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Dr. P.H. Anantha Desik

Today, the use of artificial intelligence (AI) is so widespread that it encapsulates various domains, directly and indirectly, making a significant difference in almost all fields of work. AI applications are used in wide-ranging domains such as security, finance, healthcare, medicine, and criminal justice. Successful AI-based models have become increasingly complex and are difficult to express in easily understandable human terms, adversely affecting the adoption of AI models. AI model explainability depends on the quality of the data. If the data is not qualitatively rich, it will result in inaccurate insights, leading to unpredictable decisions in human context models.

Accuracy and interpretability in AI

AI model algorithms are classified based on the extent to which they can be interpreted or on the degree of accuracy. While linear and smooth relationship models such as classification, linear regression, decision trees, and K-Nearest Neighborhood (KNN), are easily interpretable, they are less accurate. On the other hand, support vector machines, random forest, and boosting algorithms are less interpretable but highly accurate. Neural network models are highly accurate but less interpretable. It has been observed that medium and less interpretable models require more explainability and typically use more explainable tools and frameworks. However, much depends on the data quality of the model being used or exposed.

AI explainability models

This has two approaches, model-based (where interpretable ML models are built), and post-hoc (where derived explanation is used for complex models). The model-based approach is linear, based more on input and output explainability. The post-hoc approach is either not known or a known design, based on data and its relationships.  Model explainability approaches can further be categorized as model-agnostic, applicable to all model types, and model-specific, applicable only to specific models. Explainable AI depends on data types such as image, text, numeric, audio and on the explanation types such as visual, data points, and feature importance. These parameters for explainability can be mapped, derived, and processed from the original data types, parameters, distributions, and relations of the model approach. All depends on the quality and trustworthiness of the data, since without data, there is no explainability.

Explainability and interpretability are interchangeably used in the basic models of AI explainability. In order to ensure fair explainability for complex models, both interpretability and fidelity are required. Fidelity refers to accurate, elaborate descriptions of the models, while interpretability provides a single rationale of input and output relationships in a compact model form. Fidelity provides sufficient and truthful information for completeness of model explainability.

AI dependence on data quality

Both the model and post-hoc approaches of explainability, depend on data inputs, feature importance, predictions, and business rules. Explainability depends on the extent to which the data is qualitative, quantitative, or biased for the AI model. Data patterns are based on data quality and relations. Low data quality leads to a skewed model and incorrect AI model explainability, adversely impacting human belief in the models.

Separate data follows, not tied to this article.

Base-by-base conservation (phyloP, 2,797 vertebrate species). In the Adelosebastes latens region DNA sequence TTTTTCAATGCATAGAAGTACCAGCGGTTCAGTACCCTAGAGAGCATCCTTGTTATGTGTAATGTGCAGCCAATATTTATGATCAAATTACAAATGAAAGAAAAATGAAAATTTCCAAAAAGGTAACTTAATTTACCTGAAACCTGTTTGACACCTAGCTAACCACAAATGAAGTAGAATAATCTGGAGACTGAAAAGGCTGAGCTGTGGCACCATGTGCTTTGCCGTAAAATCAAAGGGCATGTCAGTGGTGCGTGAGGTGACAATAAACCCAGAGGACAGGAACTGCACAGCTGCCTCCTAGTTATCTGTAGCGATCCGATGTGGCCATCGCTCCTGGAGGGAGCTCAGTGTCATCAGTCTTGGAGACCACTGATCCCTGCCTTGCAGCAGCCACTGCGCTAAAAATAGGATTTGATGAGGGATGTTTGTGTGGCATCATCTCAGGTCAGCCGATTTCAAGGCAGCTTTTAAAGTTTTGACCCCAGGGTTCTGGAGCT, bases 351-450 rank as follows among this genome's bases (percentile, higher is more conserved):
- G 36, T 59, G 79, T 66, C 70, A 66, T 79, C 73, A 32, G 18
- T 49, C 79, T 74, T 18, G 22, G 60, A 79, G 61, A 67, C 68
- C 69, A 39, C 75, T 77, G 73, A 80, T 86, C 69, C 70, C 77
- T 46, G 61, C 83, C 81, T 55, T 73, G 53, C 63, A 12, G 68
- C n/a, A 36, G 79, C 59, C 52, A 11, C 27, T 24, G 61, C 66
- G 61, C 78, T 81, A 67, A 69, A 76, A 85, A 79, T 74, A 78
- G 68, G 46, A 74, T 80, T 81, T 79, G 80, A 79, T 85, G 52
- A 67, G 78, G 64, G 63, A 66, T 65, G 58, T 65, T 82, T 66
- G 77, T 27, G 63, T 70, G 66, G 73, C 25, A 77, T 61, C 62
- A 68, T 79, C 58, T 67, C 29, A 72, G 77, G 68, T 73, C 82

AI models adhere to data quality of different dimensions such as accuracy, relevance, completeness, and constituency in data standardization. There are separately defined metrics to measure trustworthiness before considering data for the AI model data bias plays an important role for obtaining good data quality and for model explainability to remain unaffected in both model and post-hoc approaches. If it is not maintained, the impact is high which skews the model’s outcomes.

AI model development generally has a sequential approach for data processing, involving data operations ranging from treatment and wrangling to model building. It is important to capture the logs for data changes and distribution since they are vital for post transformation explainability, after model building. Data engineering logs play a significant role in the explainability of the data type, relations, data patterns, and changes in the post-hoc model. If data quality issues are not addressed initially, they can snowball into larger issues during the successive processes, impacting explainability, human decisions, and society at large.

AI model explainability is important for humans to understand and take decisions based on data while data quality is crucial in providing fair explainability of solutions. Research is ongoing to identify new explainability tools for complex AI models, as this will directly impact data quality, associated challenges and the way forward in overcoming these hurdles in AI model adoptability for human application.

About the author

Dr. P.H. Anantha Desik
Dr. Anantha Desik is currently spearheading data analytics, modelling, machine learning and deep learning with the integrated data management platform, TCS MasterCraft™ DataPlus at Tata Consultancy Services. He has also played a significant role in setting up the data analytics & actuarial COE for the insurance business in TCS. He has over 30 years of experience cutting across business consulting and delivery in different industry domains such as insurance, healthcare and finance. He has published many papers in conferences and journals on digital technologies. Dr.Desik holds a Ph.D degree in Operation research , Executive MBA from IIM Kozikode.
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